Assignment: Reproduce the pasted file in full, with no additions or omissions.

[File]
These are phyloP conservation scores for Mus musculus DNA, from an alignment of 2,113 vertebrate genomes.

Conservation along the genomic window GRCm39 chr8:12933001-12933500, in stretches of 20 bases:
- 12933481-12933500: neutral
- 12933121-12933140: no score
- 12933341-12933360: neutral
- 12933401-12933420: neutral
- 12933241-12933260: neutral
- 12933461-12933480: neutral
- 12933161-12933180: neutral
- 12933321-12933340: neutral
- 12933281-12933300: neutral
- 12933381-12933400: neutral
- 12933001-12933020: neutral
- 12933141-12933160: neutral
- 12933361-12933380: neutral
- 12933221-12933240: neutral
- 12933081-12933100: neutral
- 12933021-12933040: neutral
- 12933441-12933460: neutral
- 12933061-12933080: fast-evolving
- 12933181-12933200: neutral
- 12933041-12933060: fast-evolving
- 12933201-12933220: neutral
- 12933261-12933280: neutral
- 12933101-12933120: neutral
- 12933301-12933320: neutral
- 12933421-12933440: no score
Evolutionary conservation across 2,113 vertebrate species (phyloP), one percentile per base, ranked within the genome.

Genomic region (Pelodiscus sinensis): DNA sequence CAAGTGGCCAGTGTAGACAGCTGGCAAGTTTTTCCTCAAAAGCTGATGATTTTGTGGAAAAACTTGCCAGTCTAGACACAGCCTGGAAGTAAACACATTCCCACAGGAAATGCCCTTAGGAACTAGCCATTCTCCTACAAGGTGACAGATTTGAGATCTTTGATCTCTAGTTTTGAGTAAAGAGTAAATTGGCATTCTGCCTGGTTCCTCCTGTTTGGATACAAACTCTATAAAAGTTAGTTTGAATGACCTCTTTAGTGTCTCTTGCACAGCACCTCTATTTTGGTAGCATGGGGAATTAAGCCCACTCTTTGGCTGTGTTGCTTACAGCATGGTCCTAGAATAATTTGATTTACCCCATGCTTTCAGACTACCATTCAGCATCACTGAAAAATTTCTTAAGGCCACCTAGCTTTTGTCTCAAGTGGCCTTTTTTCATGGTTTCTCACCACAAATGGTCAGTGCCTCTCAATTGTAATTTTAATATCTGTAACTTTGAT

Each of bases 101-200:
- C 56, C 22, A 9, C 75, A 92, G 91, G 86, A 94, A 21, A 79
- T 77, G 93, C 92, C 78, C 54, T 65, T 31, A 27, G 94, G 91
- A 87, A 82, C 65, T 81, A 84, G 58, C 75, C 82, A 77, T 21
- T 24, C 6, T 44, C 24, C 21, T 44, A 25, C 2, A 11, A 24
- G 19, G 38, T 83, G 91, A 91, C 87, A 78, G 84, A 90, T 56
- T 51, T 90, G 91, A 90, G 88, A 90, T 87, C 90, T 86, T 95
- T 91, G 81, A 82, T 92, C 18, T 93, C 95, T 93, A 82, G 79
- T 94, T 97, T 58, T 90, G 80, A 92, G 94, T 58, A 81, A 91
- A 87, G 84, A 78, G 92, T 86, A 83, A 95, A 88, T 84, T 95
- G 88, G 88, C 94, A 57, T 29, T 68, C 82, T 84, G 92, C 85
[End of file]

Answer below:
These are phyloP conservation scores for Mus musculus DNA, from an alignment of 2,113 vertebrate genomes.

Conservation along the genomic window GRCm39 chr8:12933001-12933500, in stretches of 20 bases:
- 12933481-12933500: neutral
- 12933121-12933140: no score
- 12933341-12933360: neutral
- 12933401-12933420: neutral
- 12933241-12933260: neutral
- 12933461-12933480: neutral
- 12933161-12933180: neutral
- 12933321-12933340: neutral
- 12933281-12933300: neutral
- 12933381-12933400: neutral
- 12933001-12933020: neutral
- 12933141-12933160: neutral
- 12933361-12933380: neutral
- 12933221-12933240: neutral
- 12933081-12933100: neutral
- 12933021-12933040: neutral
- 12933441-12933460: neutral
- 12933061-12933080: fast-evolving
- 12933181-12933200: neutral
- 12933041-12933060: fast-evolving
- 12933201-12933220: neutral
- 12933261-12933280: neutral
- 12933101-12933120: neutral
- 12933301-12933320: neutral
- 12933421-12933440: no score
Evolutionary conservation across 2,113 vertebrate species (phyloP), one percentile per base, ranked within the genome.

Genomic region (Pelodiscus sinensis): DNA sequence CAAGTGGCCAGTGTAGACAGCTGGCAAGTTTTTCCTCAAAAGCTGATGATTTTGTGGAAAAACTTGCCAGTCTAGACACAGCCTGGAAGTAAACACATTCCCACAGGAAATGCCCTTAGGAACTAGCCATTCTCCTACAAGGTGACAGATTTGAGATCTTTGATCTCTAGTTTTGAGTAAAGAGTAAATTGGCATTCTGCCTGGTTCCTCCTGTTTGGATACAAACTCTATAAAAGTTAGTTTGAATGACCTCTTTAGTGTCTCTTGCACAGCACCTCTATTTTGGTAGCATGGGGAATTAAGCCCACTCTTTGGCTGTGTTGCTTACAGCATGGTCCTAGAATAATTTGATTTACCCCATGCTTTCAGACTACCATTCAGCATCACTGAAAAATTTCTTAAGGCCACCTAGCTTTTGTCTCAAGTGGCCTTTTTTCATGGTTTCTCACCACAAATGGTCAGTGCCTCTCAATTGTAATTTTAATATCTGTAACTTTGAT

Each of bases 101-200:
- C 56, C 22, A 9, C 75, A 92, G 91, G 86, A 94, A 21, A 79
- T 77, G 93, C 92, C 78, C 54, T 65, T 31, A 27, G 94, G 91
- A 87, A 82, C 65, T 81, A 84, G 58, C 75, C 82, A 77, T 21
- T 24, C 6, T 44, C 24, C 21, T 44, A 25, C 2, A 11, A 24
- G 19, G 38, T 83, G 91, A 91, C 87, A 78, G 84, A 90, T 56
- T 51, T 90, G 91, A 90, G 88, A 90, T 87, C 90, T 86, T 95
- T 91, G 81, A 82, T 92, C 18, T 93, C 95, T 93, A 82, G 79
- T 94, T 97, T 58, T 90, G 80, A 92, G 94, T 58, A 81, A 91
- A 87, G 84, A 78, G 92, T 86, A 83, A 95, A 88, T 84, T 95
- G 88, G 88, C 94, A 57, T 29, T 68, C 82, T 84, G 92, C 85